Spending cuts, job losses, housing benefit crisis – the “nasty party” returns

By Julian Samboma

Theresa May (right) lambasted her Conservative party in 2002 for being "nasty"; fast-forward eight years and many people would attach the same adjective to the Coalition she now serves as Home Secretary.

Chancellor George Osborne has announced spending cuts that will lead to half-a-million job losses.  Meanwhile, Prime Minister David Cameron signalled changes in the housing benefits system which could see thousands forced out of major British cities.

You can gauge the public reaction to these policy announcements by that of the Tories’s own Boris Johnson.  The London Mayor broke ranks to warn that cuts in housing benefits could lead to "Kosovo-style social cleansing" of London and other cities.

Right winger Johnson, who may have been sounding off with an eye to upcoming mayoral elections, was promptly slapped down by Tory high command. 

Class War – nasty, brutish and very long

Make no mistake; the Tories have declared war on the less-well-off in society.  It’s class war – and it’s going to be nasty, brutish and very long.  Along with their Lib-Dem partners and a pliant media establishment, they have been softening up the public for it for months.

We’ve been told there is no alternative (Tina) to the austerity drive - drastic measures for drastic economic times.  Even opposition leader Ed Milliband (left) agrees with the thrust of the policies; Labour only quibble about the scale and speed of the cuts.

Let’s first dismantle the so-called “Tina” argument and show how it’s used to justify the class war.  Osborne and his fellow-travellers would have us believe the economic recession was caused by profligate irresponsibility "when Gordon Brown turned on the spending spigots."

David Cameron’s Class War

This proposition is the thin end of the wedge.  Once you agree with this seemingly innocuous assertion, you’re stuck with its corollary:  To get out of the crisis you have to undo what Labour presumably did – and this is then defined as whatever it is the Coalition want to cut.

In effect, without realising it, you have endorsed Tina’s argument and signed up to Cameron’s class war.  What they have conveniently omitted to tell you is that the recession was caused by the banks and hedge funds playing fast and loose with the world economy while governments looked the other way.

They can’t very well come out and say a recession would have happened regardless of who was in power at the time.  That will give the lie to the claim it’s all Labour’s fault.  (This is not a case of eBeefs defending Labour’s honour; we’re only telling it like it is.)

Gangsters awarding themselves phone-number bonuses

So the Coalition and their friends have to maintain this fiction that it’s all Labour’s fault.  We’ve already seen how they use it to justify the cuts/class war.  The second reason is they need to shield the real culprit – the capitalist system – from blame. 

Otherwise, people might just get fed up one day and start a bloody revolution.  Just kidding!  But seriously, what do you think people could get up to if they were angered enough by the great huge ride they’ve been taken for?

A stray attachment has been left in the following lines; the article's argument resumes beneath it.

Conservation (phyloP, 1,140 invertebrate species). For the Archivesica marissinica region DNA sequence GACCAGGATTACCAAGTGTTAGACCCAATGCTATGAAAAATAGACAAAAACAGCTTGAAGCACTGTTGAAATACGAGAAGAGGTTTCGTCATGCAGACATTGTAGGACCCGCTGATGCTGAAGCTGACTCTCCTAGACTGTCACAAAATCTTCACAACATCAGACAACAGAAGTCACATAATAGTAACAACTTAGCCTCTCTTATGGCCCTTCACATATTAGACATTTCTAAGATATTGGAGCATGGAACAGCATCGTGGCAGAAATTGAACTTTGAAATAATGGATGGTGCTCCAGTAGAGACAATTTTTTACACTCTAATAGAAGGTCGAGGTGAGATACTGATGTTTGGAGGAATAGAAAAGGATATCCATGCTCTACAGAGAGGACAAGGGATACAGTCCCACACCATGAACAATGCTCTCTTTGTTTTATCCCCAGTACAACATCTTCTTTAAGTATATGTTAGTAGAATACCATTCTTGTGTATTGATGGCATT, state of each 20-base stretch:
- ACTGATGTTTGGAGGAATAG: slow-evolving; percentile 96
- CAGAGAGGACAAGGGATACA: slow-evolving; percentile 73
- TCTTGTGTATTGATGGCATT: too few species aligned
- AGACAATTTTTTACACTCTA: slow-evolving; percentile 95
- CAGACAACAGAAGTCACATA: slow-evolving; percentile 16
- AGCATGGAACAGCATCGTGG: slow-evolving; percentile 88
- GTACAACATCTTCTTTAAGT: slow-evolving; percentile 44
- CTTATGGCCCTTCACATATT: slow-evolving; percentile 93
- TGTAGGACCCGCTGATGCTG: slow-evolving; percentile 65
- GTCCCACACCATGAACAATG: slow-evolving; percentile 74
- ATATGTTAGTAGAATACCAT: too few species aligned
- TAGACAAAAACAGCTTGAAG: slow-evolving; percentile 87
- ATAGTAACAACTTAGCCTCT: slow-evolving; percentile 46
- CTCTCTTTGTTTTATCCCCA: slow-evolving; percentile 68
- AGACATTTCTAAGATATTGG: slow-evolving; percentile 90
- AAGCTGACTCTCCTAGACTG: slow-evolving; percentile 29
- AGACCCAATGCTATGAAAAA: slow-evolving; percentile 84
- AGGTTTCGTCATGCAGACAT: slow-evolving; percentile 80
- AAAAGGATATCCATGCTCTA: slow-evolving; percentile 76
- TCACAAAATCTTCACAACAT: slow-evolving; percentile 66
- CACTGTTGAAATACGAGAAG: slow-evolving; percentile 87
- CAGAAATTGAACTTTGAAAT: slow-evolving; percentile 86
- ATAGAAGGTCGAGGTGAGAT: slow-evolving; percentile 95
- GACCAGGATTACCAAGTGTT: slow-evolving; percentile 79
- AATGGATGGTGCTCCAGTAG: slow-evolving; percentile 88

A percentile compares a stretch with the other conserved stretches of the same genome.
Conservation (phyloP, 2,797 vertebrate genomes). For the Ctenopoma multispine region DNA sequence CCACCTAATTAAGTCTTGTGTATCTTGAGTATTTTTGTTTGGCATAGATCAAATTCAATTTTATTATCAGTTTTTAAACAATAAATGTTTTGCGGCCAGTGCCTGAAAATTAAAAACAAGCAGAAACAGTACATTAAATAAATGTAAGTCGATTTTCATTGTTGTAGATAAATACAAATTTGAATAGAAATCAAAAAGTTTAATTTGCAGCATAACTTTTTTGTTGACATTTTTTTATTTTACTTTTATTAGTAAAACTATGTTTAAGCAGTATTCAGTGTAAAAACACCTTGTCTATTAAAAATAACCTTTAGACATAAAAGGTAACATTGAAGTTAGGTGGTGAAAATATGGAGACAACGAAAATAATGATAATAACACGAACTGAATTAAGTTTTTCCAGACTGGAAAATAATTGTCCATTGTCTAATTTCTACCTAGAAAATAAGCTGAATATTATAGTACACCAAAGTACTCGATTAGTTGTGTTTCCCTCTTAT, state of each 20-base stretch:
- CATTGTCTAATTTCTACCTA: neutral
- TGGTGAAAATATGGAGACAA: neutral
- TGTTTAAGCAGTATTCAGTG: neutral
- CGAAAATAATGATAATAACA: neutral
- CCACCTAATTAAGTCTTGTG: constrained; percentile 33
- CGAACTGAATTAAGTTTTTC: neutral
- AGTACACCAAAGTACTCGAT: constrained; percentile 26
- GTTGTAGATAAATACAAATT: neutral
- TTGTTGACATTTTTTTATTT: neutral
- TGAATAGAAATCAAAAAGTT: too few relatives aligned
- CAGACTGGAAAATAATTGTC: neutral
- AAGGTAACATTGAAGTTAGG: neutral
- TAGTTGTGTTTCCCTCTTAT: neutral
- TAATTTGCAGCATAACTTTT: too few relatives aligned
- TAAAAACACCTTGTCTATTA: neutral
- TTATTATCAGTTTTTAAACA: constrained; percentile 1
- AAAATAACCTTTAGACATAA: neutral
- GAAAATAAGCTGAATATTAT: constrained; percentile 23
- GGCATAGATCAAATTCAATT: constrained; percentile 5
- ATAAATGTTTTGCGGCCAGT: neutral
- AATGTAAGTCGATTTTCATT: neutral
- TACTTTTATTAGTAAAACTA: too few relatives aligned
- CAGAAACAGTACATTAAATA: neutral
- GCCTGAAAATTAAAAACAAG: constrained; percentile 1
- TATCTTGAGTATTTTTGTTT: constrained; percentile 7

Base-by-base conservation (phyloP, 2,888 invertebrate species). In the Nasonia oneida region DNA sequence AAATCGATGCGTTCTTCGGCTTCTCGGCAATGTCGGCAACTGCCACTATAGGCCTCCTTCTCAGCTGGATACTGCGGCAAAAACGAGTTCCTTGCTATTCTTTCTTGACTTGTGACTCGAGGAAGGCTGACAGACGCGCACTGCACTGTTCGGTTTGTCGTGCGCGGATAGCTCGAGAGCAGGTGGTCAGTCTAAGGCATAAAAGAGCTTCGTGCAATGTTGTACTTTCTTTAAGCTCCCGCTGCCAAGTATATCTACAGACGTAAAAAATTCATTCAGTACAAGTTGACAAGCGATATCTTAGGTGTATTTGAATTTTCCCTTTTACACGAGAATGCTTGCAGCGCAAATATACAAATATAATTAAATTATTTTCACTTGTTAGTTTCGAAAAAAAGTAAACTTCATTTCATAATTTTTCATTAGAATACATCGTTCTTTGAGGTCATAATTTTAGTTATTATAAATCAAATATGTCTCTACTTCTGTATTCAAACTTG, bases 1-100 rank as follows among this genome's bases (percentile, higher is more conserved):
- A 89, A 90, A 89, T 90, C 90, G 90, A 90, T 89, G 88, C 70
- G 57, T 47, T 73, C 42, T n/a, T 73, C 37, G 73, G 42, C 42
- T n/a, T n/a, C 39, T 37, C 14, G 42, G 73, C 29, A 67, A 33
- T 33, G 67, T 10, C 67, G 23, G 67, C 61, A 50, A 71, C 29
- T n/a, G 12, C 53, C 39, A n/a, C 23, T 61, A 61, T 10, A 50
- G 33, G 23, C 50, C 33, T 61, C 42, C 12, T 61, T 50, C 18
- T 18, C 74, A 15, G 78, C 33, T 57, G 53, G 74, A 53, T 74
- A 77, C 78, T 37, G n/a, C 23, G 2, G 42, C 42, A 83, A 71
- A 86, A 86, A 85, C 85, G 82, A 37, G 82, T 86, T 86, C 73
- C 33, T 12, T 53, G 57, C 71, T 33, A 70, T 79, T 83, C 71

First the gangsters in the financial institutions played roulette and blackjack with their money and lost the lot – but not before awarding themselves telephone-number bonuses.  And they had to be bailed out by taxpayers’ money.  There we were thinking this was the free market system. 

The Great Leader

The banks were allowed to buck market forces because all the mega-rich moneybags had their assets in them.  So our money is used to give them “their” money back.  But what happens when the capitalists interpret market forces as saying that our jobs have to go?

What happens is the coalition tells us we are part of a public sector that became “bloated” under Brown and will have to go!  The Great Leader himself says thousands of jobs will be created by the omnipotent private sector.

But fiscal tightening and class-based bloodletting has choked off confidence in the economy and the small number of jobs created is soaked up before you can say “Show me.”  You lose your home and are under threat of forcible relocation because of pending changes to housing benefit. 

The Nasty Party is Back

If you don’t get a job after a year, your benefit is cut.  The nasty party is back!  Tax rises on the rich?  Get lost.  The nasty party don’t do “fairness”!

The Tina argument is specious.  Even the OECD believes the government’s fiscal tightening is too tight.  As Stelzer notes in his piece, Osborne is on a mission to roll back the state.  

He states:  “Which leaves two questions: the pace of cuts, and the distribution of pain. The latter, generally referred to as "fairness", I leave to others.”  The guy couldn't have put it better had he been official spokesman of the Nasty Party itself.

Cameron’s Big Con

Remember Cameron’s fatuous "Big Society" speech?  If it told one anything, it was that these guys were hell-bent on waging an ideologically-driven class war if voters were foolish enough to buy the Big Con.  They’re now using the convenient excuse of “Labour’s economic mess” to wage their nasty little war.

And, apparently, those feeling the pain need not complain for, according to the received wisdom, the Coalition commands the votes of over half the electorate.  No matter that Lib-Dem supporters didn’t vote for their party and policies to be effectively commandeered by the Nasty Party.